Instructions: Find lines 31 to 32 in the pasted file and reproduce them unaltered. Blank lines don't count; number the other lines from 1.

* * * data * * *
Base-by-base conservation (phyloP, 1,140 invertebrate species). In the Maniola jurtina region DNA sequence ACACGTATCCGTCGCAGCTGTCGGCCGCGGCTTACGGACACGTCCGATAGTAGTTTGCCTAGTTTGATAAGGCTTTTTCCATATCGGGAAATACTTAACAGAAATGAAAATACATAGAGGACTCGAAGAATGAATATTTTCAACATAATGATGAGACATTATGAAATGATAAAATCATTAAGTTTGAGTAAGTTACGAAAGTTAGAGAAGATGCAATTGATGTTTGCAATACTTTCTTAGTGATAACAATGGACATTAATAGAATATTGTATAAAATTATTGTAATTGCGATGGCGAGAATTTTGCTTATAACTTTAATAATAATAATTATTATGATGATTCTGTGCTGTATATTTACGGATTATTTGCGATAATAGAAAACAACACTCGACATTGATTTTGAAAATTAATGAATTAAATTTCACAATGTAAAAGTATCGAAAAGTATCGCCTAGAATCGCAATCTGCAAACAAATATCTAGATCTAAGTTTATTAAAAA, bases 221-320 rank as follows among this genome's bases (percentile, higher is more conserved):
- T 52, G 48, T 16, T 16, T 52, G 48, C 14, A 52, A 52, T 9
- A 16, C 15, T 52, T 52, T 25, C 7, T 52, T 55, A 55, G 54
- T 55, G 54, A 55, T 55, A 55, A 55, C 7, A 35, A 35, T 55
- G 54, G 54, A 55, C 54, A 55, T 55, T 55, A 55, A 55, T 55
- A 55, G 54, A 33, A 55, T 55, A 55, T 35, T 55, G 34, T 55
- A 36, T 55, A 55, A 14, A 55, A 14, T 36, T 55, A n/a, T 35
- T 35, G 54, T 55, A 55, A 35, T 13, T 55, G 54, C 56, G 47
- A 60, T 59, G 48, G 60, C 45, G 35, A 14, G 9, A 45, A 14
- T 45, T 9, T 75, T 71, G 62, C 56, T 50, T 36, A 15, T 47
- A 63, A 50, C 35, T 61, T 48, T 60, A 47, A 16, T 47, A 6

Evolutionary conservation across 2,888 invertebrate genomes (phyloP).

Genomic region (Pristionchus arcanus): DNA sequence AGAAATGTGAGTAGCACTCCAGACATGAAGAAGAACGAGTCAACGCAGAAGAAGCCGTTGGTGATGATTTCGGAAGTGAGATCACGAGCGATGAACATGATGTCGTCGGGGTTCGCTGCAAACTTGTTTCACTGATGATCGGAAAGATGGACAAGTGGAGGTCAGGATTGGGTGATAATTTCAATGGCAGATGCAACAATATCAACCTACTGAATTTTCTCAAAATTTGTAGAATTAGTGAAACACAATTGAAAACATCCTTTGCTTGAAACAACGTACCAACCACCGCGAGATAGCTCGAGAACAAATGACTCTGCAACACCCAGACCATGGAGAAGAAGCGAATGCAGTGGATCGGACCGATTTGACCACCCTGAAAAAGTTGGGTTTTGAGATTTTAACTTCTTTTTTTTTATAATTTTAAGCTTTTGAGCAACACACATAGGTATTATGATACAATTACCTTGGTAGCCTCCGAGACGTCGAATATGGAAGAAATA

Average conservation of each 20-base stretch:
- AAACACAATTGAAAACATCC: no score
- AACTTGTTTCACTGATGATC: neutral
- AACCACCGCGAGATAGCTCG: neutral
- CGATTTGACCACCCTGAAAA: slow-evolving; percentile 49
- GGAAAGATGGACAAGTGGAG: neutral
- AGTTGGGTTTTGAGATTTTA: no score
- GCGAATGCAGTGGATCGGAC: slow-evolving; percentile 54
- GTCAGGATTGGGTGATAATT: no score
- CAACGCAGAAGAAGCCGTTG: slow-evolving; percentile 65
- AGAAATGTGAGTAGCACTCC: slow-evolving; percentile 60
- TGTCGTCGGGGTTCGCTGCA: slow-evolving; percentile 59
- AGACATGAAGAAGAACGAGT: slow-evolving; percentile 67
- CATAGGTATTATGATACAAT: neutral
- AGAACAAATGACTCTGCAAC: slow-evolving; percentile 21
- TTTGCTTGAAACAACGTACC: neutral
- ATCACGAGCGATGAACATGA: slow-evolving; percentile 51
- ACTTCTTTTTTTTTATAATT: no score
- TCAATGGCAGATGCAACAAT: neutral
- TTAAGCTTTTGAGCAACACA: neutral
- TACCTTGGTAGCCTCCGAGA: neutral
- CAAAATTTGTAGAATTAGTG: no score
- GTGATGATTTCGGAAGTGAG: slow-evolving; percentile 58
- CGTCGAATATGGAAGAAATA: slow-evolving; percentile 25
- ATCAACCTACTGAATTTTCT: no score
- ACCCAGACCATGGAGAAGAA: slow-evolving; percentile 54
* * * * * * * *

- ACTTCTTTTTTTTTATAATT: no score
- TCAATGGCAGATGCAACAAT: neutral